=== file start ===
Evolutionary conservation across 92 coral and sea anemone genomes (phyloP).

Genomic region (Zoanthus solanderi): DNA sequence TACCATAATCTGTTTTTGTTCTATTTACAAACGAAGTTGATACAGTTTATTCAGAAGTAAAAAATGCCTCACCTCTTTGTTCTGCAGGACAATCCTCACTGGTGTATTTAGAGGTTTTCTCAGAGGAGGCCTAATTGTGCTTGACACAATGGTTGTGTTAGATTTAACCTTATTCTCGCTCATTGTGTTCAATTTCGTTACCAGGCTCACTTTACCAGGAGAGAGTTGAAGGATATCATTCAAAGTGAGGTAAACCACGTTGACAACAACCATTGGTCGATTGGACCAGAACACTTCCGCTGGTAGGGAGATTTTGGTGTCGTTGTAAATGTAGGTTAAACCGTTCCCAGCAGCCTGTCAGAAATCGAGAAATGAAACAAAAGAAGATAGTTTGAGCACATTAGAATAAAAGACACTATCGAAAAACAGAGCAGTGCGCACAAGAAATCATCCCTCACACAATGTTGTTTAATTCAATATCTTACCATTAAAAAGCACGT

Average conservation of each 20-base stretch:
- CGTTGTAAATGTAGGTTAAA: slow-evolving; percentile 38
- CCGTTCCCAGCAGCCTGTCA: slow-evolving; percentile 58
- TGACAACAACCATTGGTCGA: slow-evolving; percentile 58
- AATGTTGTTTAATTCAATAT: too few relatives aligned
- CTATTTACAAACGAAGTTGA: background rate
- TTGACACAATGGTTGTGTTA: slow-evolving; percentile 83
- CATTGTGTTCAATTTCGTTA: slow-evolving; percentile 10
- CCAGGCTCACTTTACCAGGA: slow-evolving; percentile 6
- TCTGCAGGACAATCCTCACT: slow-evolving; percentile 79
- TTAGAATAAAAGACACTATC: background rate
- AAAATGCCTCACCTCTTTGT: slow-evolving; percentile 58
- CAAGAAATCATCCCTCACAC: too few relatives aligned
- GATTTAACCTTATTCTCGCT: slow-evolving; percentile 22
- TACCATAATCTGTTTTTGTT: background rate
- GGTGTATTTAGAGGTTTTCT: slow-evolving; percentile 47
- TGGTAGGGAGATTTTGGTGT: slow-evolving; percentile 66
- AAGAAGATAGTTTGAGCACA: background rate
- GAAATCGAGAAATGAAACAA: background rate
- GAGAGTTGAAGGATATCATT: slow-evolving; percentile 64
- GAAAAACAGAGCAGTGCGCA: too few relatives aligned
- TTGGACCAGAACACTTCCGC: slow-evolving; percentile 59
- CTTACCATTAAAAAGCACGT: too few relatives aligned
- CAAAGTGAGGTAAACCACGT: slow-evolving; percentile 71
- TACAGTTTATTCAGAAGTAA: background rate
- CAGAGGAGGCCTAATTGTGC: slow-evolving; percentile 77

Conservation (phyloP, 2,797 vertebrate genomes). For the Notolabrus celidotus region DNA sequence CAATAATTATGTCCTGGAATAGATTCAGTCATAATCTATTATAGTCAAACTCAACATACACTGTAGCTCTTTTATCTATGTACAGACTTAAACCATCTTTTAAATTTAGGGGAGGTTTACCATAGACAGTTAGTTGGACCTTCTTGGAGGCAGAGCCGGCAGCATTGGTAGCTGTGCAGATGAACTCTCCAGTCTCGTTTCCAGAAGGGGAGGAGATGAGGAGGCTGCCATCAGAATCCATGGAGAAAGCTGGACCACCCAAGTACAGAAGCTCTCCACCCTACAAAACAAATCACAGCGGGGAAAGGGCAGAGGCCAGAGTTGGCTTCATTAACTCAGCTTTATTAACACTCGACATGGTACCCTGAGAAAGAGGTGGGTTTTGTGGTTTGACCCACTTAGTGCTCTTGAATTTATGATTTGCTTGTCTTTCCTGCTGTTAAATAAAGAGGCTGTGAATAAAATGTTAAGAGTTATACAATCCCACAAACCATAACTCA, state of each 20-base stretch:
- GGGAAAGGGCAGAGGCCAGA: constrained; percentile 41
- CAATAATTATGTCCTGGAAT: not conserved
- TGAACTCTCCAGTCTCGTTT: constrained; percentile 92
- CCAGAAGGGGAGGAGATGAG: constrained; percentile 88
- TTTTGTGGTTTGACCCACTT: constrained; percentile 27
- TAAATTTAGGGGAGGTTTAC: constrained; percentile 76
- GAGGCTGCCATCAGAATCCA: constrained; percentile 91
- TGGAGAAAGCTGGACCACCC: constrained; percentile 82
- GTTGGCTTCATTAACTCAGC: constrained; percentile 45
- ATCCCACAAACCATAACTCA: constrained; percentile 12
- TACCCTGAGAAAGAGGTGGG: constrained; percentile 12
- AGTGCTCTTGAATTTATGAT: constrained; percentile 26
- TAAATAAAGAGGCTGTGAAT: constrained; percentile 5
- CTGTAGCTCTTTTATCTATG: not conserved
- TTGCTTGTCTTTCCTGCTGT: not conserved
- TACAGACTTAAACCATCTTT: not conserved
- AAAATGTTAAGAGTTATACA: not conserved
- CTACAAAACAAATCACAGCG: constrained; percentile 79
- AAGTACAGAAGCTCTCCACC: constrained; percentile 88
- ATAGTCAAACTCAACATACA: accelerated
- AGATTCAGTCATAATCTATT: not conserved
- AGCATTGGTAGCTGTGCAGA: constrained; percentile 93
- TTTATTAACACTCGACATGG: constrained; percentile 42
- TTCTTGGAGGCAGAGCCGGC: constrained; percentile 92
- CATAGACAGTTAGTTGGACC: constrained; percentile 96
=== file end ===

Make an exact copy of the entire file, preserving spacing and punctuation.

Evolutionary conservation across 92 coral and sea anemone genomes (phyloP).

Genomic region (Zoanthus solanderi): DNA sequence TACCATAATCTGTTTTTGTTCTATTTACAAACGAAGTTGATACAGTTTATTCAGAAGTAAAAAATGCCTCACCTCTTTGTTCTGCAGGACAATCCTCACTGGTGTATTTAGAGGTTTTCTCAGAGGAGGCCTAATTGTGCTTGACACAATGGTTGTGTTAGATTTAACCTTATTCTCGCTCATTGTGTTCAATTTCGTTACCAGGCTCACTTTACCAGGAGAGAGTTGAAGGATATCATTCAAAGTGAGGTAAACCACGTTGACAACAACCATTGGTCGATTGGACCAGAACACTTCCGCTGGTAGGGAGATTTTGGTGTCGTTGTAAATGTAGGTTAAACCGTTCCCAGCAGCCTGTCAGAAATCGAGAAATGAAACAAAAGAAGATAGTTTGAGCACATTAGAATAAAAGACACTATCGAAAAACAGAGCAGTGCGCACAAGAAATCATCCCTCACACAATGTTGTTTAATTCAATATCTTACCATTAAAAAGCACGT

Average conservation of each 20-base stretch:
- CGTTGTAAATGTAGGTTAAA: slow-evolving; percentile 38
- CCGTTCCCAGCAGCCTGTCA: slow-evolving; percentile 58
- TGACAACAACCATTGGTCGA: slow-evolving; percentile 58
- AATGTTGTTTAATTCAATAT: too few relatives aligned
- CTATTTACAAACGAAGTTGA: background rate
- TTGACACAATGGTTGTGTTA: slow-evolving; percentile 83
- CATTGTGTTCAATTTCGTTA: slow-evolving; percentile 10
- CCAGGCTCACTTTACCAGGA: slow-evolving; percentile 6
- TCTGCAGGACAATCCTCACT: slow-evolving; percentile 79
- TTAGAATAAAAGACACTATC: background rate
- AAAATGCCTCACCTCTTTGT: slow-evolving; percentile 58
- CAAGAAATCATCCCTCACAC: too few relatives aligned
- GATTTAACCTTATTCTCGCT: slow-evolving; percentile 22
- TACCATAATCTGTTTTTGTT: background rate
- GGTGTATTTAGAGGTTTTCT: slow-evolving; percentile 47
- TGGTAGGGAGATTTTGGTGT: slow-evolving; percentile 66
- AAGAAGATAGTTTGAGCACA: background rate
- GAAATCGAGAAATGAAACAA: background rate
- GAGAGTTGAAGGATATCATT: slow-evolving; percentile 64
- GAAAAACAGAGCAGTGCGCA: too few relatives aligned
- TTGGACCAGAACACTTCCGC: slow-evolving; percentile 59
- CTTACCATTAAAAAGCACGT: too few relatives aligned
- CAAAGTGAGGTAAACCACGT: slow-evolving; percentile 71
- TACAGTTTATTCAGAAGTAA: background rate
- CAGAGGAGGCCTAATTGTGC: slow-evolving; percentile 77

Conservation (phyloP, 2,797 vertebrate genomes). For the Notolabrus celidotus region DNA sequence CAATAATTATGTCCTGGAATAGATTCAGTCATAATCTATTATAGTCAAACTCAACATACACTGTAGCTCTTTTATCTATGTACAGACTTAAACCATCTTTTAAATTTAGGGGAGGTTTACCATAGACAGTTAGTTGGACCTTCTTGGAGGCAGAGCCGGCAGCATTGGTAGCTGTGCAGATGAACTCTCCAGTCTCGTTTCCAGAAGGGGAGGAGATGAGGAGGCTGCCATCAGAATCCATGGAGAAAGCTGGACCACCCAAGTACAGAAGCTCTCCACCCTACAAAACAAATCACAGCGGGGAAAGGGCAGAGGCCAGAGTTGGCTTCATTAACTCAGCTTTATTAACACTCGACATGGTACCCTGAGAAAGAGGTGGGTTTTGTGGTTTGACCCACTTAGTGCTCTTGAATTTATGATTTGCTTGTCTTTCCTGCTGTTAAATAAAGAGGCTGTGAATAAAATGTTAAGAGTTATACAATCCCACAAACCATAACTCA, state of each 20-base stretch:
- GGGAAAGGGCAGAGGCCAGA: constrained; percentile 41
- CAATAATTATGTCCTGGAAT: not conserved
- TGAACTCTCCAGTCTCGTTT: constrained; percentile 92
- CCAGAAGGGGAGGAGATGAG: constrained; percentile 88
- TTTTGTGGTTTGACCCACTT: constrained; percentile 27
- TAAATTTAGGGGAGGTTTAC: constrained; percentile 76
- GAGGCTGCCATCAGAATCCA: constrained; percentile 91
- TGGAGAAAGCTGGACCACCC: constrained; percentile 82
- GTTGGCTTCATTAACTCAGC: constrained; percentile 45
- ATCCCACAAACCATAACTCA: constrained; percentile 12
- TACCCTGAGAAAGAGGTGGG: constrained; percentile 12
- AGTGCTCTTGAATTTATGAT: constrained; percentile 26
- TAAATAAAGAGGCTGTGAAT: constrained; percentile 5
- CTGTAGCTCTTTTATCTATG: not conserved
- TTGCTTGTCTTTCCTGCTGT: not conserved
- TACAGACTTAAACCATCTTT: not conserved
- AAAATGTTAAGAGTTATACA: not conserved
- CTACAAAACAAATCACAGCG: constrained; percentile 79
- AAGTACAGAAGCTCTCCACC: constrained; percentile 88
- ATAGTCAAACTCAACATACA: accelerated
- AGATTCAGTCATAATCTATT: not conserved
- AGCATTGGTAGCTGTGCAGA: constrained; percentile 93
- TTTATTAACACTCGACATGG: constrained; percentile 42
- TTCTTGGAGGCAGAGCCGGC: constrained; percentile 92
- CATAGACAGTTAGTTGGACC: constrained; percentile 96